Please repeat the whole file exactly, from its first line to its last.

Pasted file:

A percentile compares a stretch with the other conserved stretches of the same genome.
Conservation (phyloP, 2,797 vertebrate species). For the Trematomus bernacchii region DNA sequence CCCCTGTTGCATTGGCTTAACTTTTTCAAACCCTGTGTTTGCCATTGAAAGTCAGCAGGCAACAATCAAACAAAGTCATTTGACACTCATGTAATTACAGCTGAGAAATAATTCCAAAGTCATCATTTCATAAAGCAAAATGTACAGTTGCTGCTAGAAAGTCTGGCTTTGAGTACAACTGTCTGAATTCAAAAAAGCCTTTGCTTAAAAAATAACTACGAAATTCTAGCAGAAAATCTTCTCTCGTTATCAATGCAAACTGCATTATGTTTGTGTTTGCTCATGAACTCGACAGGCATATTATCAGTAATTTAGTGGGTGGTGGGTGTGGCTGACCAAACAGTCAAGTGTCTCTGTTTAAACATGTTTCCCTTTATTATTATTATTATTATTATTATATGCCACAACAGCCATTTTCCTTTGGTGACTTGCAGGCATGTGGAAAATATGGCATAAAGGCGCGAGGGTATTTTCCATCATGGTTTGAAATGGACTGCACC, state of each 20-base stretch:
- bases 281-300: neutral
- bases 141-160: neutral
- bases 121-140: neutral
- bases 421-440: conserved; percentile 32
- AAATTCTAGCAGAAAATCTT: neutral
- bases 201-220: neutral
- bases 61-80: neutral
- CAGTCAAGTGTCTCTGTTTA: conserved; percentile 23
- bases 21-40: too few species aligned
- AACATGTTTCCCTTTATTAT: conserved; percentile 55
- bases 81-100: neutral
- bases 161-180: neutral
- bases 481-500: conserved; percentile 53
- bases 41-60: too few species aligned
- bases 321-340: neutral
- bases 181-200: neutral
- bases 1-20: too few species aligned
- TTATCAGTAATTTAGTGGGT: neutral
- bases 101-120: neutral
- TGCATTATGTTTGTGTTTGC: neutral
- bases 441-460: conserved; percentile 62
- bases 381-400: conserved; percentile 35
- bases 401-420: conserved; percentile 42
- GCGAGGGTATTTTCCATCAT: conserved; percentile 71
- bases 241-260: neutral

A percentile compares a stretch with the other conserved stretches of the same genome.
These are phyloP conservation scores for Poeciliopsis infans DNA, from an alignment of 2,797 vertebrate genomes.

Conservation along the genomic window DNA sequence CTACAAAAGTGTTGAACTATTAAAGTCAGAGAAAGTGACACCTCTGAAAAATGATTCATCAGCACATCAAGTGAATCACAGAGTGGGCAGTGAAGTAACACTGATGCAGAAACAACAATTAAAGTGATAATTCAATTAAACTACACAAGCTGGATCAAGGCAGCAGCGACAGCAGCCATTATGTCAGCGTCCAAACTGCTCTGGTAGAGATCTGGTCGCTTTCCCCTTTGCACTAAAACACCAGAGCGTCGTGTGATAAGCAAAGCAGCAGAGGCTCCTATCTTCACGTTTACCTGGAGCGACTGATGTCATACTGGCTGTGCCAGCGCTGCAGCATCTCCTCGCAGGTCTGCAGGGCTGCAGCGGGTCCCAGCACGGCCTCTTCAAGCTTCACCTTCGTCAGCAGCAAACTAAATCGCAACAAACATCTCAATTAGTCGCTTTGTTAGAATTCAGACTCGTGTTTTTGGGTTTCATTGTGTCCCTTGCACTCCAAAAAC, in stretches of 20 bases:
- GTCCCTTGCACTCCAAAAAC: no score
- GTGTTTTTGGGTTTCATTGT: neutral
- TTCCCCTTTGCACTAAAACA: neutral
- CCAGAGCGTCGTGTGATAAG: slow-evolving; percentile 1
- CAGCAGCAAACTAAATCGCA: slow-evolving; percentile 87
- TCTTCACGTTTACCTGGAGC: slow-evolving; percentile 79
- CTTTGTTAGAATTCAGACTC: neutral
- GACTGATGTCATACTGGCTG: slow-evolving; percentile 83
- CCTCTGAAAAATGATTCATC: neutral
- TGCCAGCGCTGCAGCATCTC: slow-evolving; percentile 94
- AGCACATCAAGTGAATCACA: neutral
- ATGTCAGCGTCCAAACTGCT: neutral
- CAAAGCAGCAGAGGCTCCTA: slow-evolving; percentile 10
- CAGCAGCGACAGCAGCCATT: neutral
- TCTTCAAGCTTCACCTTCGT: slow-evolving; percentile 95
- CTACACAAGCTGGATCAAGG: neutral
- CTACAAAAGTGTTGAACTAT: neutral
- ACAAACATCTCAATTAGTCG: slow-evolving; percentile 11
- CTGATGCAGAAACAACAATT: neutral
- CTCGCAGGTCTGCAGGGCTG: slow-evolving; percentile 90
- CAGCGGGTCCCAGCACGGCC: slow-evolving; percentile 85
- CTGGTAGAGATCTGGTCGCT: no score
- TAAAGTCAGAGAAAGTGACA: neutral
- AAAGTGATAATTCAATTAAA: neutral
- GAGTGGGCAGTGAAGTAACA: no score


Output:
A percentile compares a stretch with the other conserved stretches of the same genome.
Conservation (phyloP, 2,797 vertebrate species). For the Trematomus bernacchii region DNA sequence CCCCTGTTGCATTGGCTTAACTTTTTCAAACCCTGTGTTTGCCATTGAAAGTCAGCAGGCAACAATCAAACAAAGTCATTTGACACTCATGTAATTACAGCTGAGAAATAATTCCAAAGTCATCATTTCATAAAGCAAAATGTACAGTTGCTGCTAGAAAGTCTGGCTTTGAGTACAACTGTCTGAATTCAAAAAAGCCTTTGCTTAAAAAATAACTACGAAATTCTAGCAGAAAATCTTCTCTCGTTATCAATGCAAACTGCATTATGTTTGTGTTTGCTCATGAACTCGACAGGCATATTATCAGTAATTTAGTGGGTGGTGGGTGTGGCTGACCAAACAGTCAAGTGTCTCTGTTTAAACATGTTTCCCTTTATTATTATTATTATTATTATTATATGCCACAACAGCCATTTTCCTTTGGTGACTTGCAGGCATGTGGAAAATATGGCATAAAGGCGCGAGGGTATTTTCCATCATGGTTTGAAATGGACTGCACC, state of each 20-base stretch:
- bases 281-300: neutral
- bases 141-160: neutral
- bases 121-140: neutral
- bases 421-440: conserved; percentile 32
- AAATTCTAGCAGAAAATCTT: neutral
- bases 201-220: neutral
- bases 61-80: neutral
- CAGTCAAGTGTCTCTGTTTA: conserved; percentile 23
- bases 21-40: too few species aligned
- AACATGTTTCCCTTTATTAT: conserved; percentile 55
- bases 81-100: neutral
- bases 161-180: neutral
- bases 481-500: conserved; percentile 53
- bases 41-60: too few species aligned
- bases 321-340: neutral
- bases 181-200: neutral
- bases 1-20: too few species aligned
- TTATCAGTAATTTAGTGGGT: neutral
- bases 101-120: neutral
- TGCATTATGTTTGTGTTTGC: neutral
- bases 441-460: conserved; percentile 62
- bases 381-400: conserved; percentile 35
- bases 401-420: conserved; percentile 42
- GCGAGGGTATTTTCCATCAT: conserved; percentile 71
- bases 241-260: neutral

A percentile compares a stretch with the other conserved stretches of the same genome.
These are phyloP conservation scores for Poeciliopsis infans DNA, from an alignment of 2,797 vertebrate genomes.

Conservation along the genomic window DNA sequence CTACAAAAGTGTTGAACTATTAAAGTCAGAGAAAGTGACACCTCTGAAAAATGATTCATCAGCACATCAAGTGAATCACAGAGTGGGCAGTGAAGTAACACTGATGCAGAAACAACAATTAAAGTGATAATTCAATTAAACTACACAAGCTGGATCAAGGCAGCAGCGACAGCAGCCATTATGTCAGCGTCCAAACTGCTCTGGTAGAGATCTGGTCGCTTTCCCCTTTGCACTAAAACACCAGAGCGTCGTGTGATAAGCAAAGCAGCAGAGGCTCCTATCTTCACGTTTACCTGGAGCGACTGATGTCATACTGGCTGTGCCAGCGCTGCAGCATCTCCTCGCAGGTCTGCAGGGCTGCAGCGGGTCCCAGCACGGCCTCTTCAAGCTTCACCTTCGTCAGCAGCAAACTAAATCGCAACAAACATCTCAATTAGTCGCTTTGTTAGAATTCAGACTCGTGTTTTTGGGTTTCATTGTGTCCCTTGCACTCCAAAAAC, in stretches of 20 bases:
- GTCCCTTGCACTCCAAAAAC: no score
- GTGTTTTTGGGTTTCATTGT: neutral
- TTCCCCTTTGCACTAAAACA: neutral
- CCAGAGCGTCGTGTGATAAG: slow-evolving; percentile 1
- CAGCAGCAAACTAAATCGCA: slow-evolving; percentile 87
- TCTTCACGTTTACCTGGAGC: slow-evolving; percentile 79
- CTTTGTTAGAATTCAGACTC: neutral
- GACTGATGTCATACTGGCTG: slow-evolving; percentile 83
- CCTCTGAAAAATGATTCATC: neutral
- TGCCAGCGCTGCAGCATCTC: slow-evolving; percentile 94
- AGCACATCAAGTGAATCACA: neutral
- ATGTCAGCGTCCAAACTGCT: neutral
- CAAAGCAGCAGAGGCTCCTA: slow-evolving; percentile 10
- CAGCAGCGACAGCAGCCATT: neutral
- TCTTCAAGCTTCACCTTCGT: slow-evolving; percentile 95
- CTACACAAGCTGGATCAAGG: neutral
- CTACAAAAGTGTTGAACTAT: neutral
- ACAAACATCTCAATTAGTCG: slow-evolving; percentile 11
- CTGATGCAGAAACAACAATT: neutral
- CTCGCAGGTCTGCAGGGCTG: slow-evolving; percentile 90
- CAGCGGGTCCCAGCACGGCC: slow-evolving; percentile 85
- CTGGTAGAGATCTGGTCGCT: no score
- TAAAGTCAGAGAAAGTGACA: neutral
- AAAGTGATAATTCAATTAAA: neutral
- GAGTGGGCAGTGAAGTAACA: no score